TYPE - Twin engine five-seat amphibian remanufactured from components from Republic RC-3 Seabee single engine amphibians.

WINGS - Shoulder wing strut-braced monoplane. Wing span is increased by 6 ft. A three feet wing section with engine mountings is installed at each side of fuselage. Original Seabee wings are used for outer wing sections.

HULL - Single step all metal structure. Hull below cabin floor has series of watertight compartments. To improve stability and C of G, hull length is increased by 3 ft with the addition of a plug aft of cabin. Two additional circular windows are added to rear cabin.

TAIL UNIT - Rudder area is increased for better directional control. Rudder trim-tab area is increased.

LANDING GEAR - Hydraulically retractable main wheels, mechanically retracted tail wheel. Oleo-pneumatic shock-struts.

ENGINES - Two 180 hp Lycoming fuel injected four cylinder horizontally-opposed engines mounted above wing leading edges and driving two-bladed tractor propellers. The original Seabee fuel tank of 85 US gal capacity remains in the keel compartment below rear cabin floor. An auxiliary 16 US gal fuel tank is installed in the tail, just below tailplane.

ACCOMMODATION - Cabin seats five (+ one), four indiviual seats in two front rows, a bench seat aft.


The UC-1 Twin Bee is a twin-engine five-seat conversion of the Republic RC-3 Seabee amphibian. The conversion was developed by Mr. Joseph W. Gigante of United Consultant Corporation 1959 -1965. His company later was known as STOL Aircraft Corporation of Norwood, Massachusetts. Prototype and conversions were built in the old hangars of Helio Aircraft at Norwood Airport, MA.

In her original configuration, the prototype had two 180 hp Lycoming O-360-A1A engines, and made her first flight in 1960 with a Helio test pilot at controls. Later most test flights were made by test pilot Peter Annis. During development, engine model was changes to injection type, the cowlings were redesigned and the tail control surface areas were increased.

After extensive flight tests for five years, the UC-1 Twin Bee was awarded the US FAR Aircraft Type Certificate No: A6EA on 25 June 1965. The first production aircraft was delivered one year later.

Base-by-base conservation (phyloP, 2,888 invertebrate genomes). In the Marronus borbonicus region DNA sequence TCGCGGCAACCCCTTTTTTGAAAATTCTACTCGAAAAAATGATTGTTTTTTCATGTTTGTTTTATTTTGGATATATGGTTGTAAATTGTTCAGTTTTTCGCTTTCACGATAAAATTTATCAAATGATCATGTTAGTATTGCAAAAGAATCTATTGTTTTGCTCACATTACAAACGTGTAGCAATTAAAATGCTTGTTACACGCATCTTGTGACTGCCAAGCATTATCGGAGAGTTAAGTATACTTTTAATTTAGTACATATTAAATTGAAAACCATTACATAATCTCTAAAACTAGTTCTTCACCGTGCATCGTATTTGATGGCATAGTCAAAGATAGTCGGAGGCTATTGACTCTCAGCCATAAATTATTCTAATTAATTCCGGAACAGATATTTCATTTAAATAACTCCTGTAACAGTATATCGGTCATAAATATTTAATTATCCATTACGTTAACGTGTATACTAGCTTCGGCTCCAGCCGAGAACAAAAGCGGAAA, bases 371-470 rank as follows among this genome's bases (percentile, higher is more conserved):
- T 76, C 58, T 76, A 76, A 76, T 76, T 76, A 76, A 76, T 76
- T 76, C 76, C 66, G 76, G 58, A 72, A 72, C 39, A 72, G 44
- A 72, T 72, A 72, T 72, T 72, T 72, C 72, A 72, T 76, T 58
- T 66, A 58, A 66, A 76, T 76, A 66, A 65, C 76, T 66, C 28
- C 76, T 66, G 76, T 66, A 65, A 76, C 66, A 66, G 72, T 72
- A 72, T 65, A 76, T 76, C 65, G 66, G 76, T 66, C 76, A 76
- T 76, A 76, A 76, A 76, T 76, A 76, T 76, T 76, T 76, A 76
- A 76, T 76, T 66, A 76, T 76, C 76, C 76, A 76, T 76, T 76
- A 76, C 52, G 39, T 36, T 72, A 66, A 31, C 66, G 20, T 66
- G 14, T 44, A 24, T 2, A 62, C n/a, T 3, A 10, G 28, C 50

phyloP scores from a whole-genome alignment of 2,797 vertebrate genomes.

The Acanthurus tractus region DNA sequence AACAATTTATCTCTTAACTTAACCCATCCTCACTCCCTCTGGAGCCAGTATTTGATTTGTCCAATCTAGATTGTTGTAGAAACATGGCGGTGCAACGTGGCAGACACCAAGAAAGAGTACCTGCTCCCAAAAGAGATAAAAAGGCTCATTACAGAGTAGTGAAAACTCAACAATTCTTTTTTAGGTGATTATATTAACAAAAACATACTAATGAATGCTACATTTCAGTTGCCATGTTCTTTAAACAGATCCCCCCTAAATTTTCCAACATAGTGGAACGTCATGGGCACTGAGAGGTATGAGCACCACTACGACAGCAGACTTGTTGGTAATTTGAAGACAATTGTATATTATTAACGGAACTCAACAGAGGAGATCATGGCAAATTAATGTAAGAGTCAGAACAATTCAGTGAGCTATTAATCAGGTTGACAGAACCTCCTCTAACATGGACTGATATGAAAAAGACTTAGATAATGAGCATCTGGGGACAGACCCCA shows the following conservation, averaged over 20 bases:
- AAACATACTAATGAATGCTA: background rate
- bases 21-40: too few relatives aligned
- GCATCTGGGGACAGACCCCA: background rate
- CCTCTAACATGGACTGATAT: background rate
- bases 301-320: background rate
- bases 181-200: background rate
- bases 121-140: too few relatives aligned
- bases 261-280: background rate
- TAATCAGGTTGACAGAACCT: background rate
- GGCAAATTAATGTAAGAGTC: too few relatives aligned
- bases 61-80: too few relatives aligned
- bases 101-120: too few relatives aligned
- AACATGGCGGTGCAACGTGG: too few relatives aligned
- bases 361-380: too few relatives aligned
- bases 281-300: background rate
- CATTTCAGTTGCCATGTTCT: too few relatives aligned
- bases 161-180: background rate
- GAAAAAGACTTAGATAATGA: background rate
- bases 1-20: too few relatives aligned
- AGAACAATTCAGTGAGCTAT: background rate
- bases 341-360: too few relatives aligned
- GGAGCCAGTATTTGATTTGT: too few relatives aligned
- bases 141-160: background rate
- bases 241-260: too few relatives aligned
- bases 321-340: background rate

Conversion is accomplished by replacing the Seabee's original 215 hp Franklin engine by two 180 hp Lycoming IO-360-B1D engines, driving 2-blade CS/feathering tractor propellers.

The original wing span is increased by 6 ft, to 43.33 ft, by adding a 3-foot wing-root extension on each side. The hull is stretched 3 ft by inserting a "plug" just aft of cabin, to counter-act shift of CG. Further the rudder/trim-tab area is increased according to the increased power. The fuel capacity is increased from 75 US gal to 101 US gal by the addition of a new 85 US gal main fuel tank above step and 16 US gal fuel tank in the tail boom. The instrument panel, and the seat tracks, are moved forward to allow a fifth seat in the original cargo area. To date 23 conversions have been completed, the last one in 1987.

1989-09 Re-registered

1992-09-24'Registration Pending', New York.

1995-11-20 Mr. James E. Schuster 506 E Pioneer Road Fond Du Lac, WI 54935-6474 USA

1995-05-11 Mr. Jay L. Merten Dallas, TX USA

2002-03-12 Mr. Hardy F. Lebel 140 High Street Apt. 201 Westerly, RI 02891-1800 USA

2005-02-01 ESP Aviation LLC
3511 Silverside Road STE 105
Wilmington, DE 19810-4902

Ricci Rowe (Owner)

ricci_rowe_seabee_2_tnRicci Rowe grew up in Central Florida, attended the University of Florida and currently flies for Southwest Airlines where he is a Senior Captain and Check-airman. Ricci's involvement in aviation started with his first airplane ride at 6 mos of age in a Cessna 195 (N1TB) that was purchased new by family friend Tommy Bartlett. Ricci now owns this plane and still flies it regularly.

As a young man Ricci skied in the famous Tommy Bartlett Water Ski Show in Wisconsin. Learning to fly at an young age in the Canadian bush he developed a love for the adventures of seaplane flying. Flying a single engine Seabee to places like I-Falls, Kenora, Churchill, York Factory and Camp Manateau.